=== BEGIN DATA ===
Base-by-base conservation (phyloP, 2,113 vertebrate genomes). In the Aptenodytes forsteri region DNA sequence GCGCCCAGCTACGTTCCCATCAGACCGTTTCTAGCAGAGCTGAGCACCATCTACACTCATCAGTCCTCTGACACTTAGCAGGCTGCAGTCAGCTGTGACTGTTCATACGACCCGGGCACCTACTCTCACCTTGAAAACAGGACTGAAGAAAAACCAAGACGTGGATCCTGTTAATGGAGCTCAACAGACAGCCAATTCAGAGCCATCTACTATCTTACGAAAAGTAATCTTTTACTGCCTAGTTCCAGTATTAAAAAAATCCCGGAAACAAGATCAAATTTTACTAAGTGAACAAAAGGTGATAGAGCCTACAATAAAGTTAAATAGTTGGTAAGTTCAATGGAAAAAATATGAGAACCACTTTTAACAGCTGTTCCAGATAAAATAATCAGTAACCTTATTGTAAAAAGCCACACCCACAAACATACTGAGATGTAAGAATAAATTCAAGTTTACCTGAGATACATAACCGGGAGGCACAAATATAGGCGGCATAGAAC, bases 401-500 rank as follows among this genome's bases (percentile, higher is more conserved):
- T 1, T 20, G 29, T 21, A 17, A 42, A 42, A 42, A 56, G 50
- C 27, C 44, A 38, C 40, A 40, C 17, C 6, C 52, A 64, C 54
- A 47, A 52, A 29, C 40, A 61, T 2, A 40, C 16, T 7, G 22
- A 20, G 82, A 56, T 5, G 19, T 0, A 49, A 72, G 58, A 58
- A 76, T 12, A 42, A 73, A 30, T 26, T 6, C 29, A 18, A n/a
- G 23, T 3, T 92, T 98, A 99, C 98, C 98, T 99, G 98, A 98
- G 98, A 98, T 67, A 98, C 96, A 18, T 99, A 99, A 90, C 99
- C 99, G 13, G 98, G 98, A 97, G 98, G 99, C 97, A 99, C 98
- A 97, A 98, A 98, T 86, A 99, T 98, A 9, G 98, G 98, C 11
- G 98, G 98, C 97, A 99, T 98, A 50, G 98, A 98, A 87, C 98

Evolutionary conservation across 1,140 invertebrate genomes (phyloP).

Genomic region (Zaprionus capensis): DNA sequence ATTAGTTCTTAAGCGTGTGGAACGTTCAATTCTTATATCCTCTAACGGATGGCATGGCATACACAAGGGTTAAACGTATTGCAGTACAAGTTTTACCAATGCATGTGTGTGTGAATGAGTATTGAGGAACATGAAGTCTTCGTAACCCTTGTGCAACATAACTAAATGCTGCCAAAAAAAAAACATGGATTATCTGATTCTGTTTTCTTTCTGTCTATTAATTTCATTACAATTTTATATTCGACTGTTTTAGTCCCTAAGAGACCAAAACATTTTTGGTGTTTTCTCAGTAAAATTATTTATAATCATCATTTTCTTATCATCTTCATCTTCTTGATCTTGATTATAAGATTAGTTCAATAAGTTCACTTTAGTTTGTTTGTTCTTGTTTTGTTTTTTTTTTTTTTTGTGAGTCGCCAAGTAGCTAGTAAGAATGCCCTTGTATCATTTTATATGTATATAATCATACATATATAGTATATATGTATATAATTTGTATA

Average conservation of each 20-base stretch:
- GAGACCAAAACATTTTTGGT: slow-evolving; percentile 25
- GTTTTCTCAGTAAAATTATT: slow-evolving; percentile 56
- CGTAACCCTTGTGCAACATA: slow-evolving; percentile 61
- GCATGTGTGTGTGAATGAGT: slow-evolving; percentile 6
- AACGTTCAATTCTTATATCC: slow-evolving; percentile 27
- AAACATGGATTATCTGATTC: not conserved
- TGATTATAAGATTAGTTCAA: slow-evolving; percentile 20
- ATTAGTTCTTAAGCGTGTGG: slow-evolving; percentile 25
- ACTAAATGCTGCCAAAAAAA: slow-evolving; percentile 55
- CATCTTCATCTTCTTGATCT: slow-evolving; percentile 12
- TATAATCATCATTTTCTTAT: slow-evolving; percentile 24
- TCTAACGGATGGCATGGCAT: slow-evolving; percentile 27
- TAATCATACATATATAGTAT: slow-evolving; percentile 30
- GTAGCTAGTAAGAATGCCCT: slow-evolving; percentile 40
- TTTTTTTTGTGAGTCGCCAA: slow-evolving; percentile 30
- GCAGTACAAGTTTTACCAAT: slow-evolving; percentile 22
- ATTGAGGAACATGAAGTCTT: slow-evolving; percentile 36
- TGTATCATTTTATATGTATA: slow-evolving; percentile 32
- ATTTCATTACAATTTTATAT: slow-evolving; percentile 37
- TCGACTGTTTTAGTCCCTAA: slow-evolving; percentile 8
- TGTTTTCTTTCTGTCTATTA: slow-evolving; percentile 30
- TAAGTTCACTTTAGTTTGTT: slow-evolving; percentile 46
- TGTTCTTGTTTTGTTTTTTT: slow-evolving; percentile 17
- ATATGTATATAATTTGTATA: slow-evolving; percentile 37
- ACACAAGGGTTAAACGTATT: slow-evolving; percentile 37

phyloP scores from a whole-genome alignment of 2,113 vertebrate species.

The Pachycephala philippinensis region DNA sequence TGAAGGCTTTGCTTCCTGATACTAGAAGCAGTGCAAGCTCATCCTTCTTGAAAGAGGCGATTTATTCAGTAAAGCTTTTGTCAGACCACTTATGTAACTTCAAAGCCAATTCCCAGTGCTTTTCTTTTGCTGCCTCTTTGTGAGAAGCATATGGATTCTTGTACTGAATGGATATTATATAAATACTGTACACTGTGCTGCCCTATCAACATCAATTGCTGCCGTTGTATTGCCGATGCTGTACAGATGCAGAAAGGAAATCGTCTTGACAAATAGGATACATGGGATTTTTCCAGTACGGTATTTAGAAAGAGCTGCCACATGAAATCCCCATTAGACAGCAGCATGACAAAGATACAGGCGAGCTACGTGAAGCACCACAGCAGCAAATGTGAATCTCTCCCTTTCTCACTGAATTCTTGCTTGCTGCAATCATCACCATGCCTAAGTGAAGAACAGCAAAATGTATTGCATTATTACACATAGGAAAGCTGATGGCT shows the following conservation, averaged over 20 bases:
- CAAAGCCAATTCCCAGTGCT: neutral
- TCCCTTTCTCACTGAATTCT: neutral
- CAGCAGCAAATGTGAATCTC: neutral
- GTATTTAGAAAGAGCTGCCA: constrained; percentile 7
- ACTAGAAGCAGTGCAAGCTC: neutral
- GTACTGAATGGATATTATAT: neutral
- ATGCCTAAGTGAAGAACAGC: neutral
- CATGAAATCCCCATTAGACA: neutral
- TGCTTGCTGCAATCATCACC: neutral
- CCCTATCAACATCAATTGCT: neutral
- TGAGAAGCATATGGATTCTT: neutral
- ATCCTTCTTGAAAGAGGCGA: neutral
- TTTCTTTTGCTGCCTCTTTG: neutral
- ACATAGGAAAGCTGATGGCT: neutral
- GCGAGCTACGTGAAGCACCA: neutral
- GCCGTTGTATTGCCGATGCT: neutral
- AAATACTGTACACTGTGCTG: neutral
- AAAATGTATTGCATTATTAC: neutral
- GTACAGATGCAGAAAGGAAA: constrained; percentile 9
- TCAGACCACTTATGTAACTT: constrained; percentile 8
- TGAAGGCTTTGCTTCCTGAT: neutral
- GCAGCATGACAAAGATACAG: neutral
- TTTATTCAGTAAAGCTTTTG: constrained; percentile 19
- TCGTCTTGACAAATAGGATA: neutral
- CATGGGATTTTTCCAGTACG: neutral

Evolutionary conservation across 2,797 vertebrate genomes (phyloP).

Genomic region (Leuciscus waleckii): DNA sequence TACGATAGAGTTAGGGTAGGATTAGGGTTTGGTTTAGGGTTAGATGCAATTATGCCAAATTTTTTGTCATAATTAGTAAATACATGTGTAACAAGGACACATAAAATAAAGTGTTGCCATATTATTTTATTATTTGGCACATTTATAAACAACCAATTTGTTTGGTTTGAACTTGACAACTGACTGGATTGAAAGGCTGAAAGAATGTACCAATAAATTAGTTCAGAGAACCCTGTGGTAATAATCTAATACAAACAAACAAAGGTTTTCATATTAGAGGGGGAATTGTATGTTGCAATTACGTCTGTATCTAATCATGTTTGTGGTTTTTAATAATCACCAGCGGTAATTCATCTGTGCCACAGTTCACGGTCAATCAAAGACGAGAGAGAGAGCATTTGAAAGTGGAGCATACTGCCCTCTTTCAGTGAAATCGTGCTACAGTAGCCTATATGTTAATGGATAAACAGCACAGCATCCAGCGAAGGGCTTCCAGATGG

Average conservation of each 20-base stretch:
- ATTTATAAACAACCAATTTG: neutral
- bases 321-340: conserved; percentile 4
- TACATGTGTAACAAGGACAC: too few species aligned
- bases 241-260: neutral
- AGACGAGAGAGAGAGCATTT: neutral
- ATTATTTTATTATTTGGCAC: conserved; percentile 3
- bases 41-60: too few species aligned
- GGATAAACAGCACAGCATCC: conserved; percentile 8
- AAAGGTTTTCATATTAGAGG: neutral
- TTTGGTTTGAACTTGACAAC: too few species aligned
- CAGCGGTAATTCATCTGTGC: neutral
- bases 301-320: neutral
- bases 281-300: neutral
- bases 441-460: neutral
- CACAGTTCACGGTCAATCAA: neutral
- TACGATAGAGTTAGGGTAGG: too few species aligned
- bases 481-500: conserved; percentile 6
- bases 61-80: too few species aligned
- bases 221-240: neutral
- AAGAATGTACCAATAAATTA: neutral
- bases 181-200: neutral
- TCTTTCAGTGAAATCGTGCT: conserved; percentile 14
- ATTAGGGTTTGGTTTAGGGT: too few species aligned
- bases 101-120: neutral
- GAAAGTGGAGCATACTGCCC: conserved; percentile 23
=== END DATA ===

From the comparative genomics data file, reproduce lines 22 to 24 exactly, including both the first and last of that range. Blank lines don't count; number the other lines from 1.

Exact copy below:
- ATTAGTTCTTAAGCGTGTGG: slow-evolving; percentile 25
- ACTAAATGCTGCCAAAAAAA: slow-evolving; percentile 55
- CATCTTCATCTTCTTGATCT: slow-evolving; percentile 12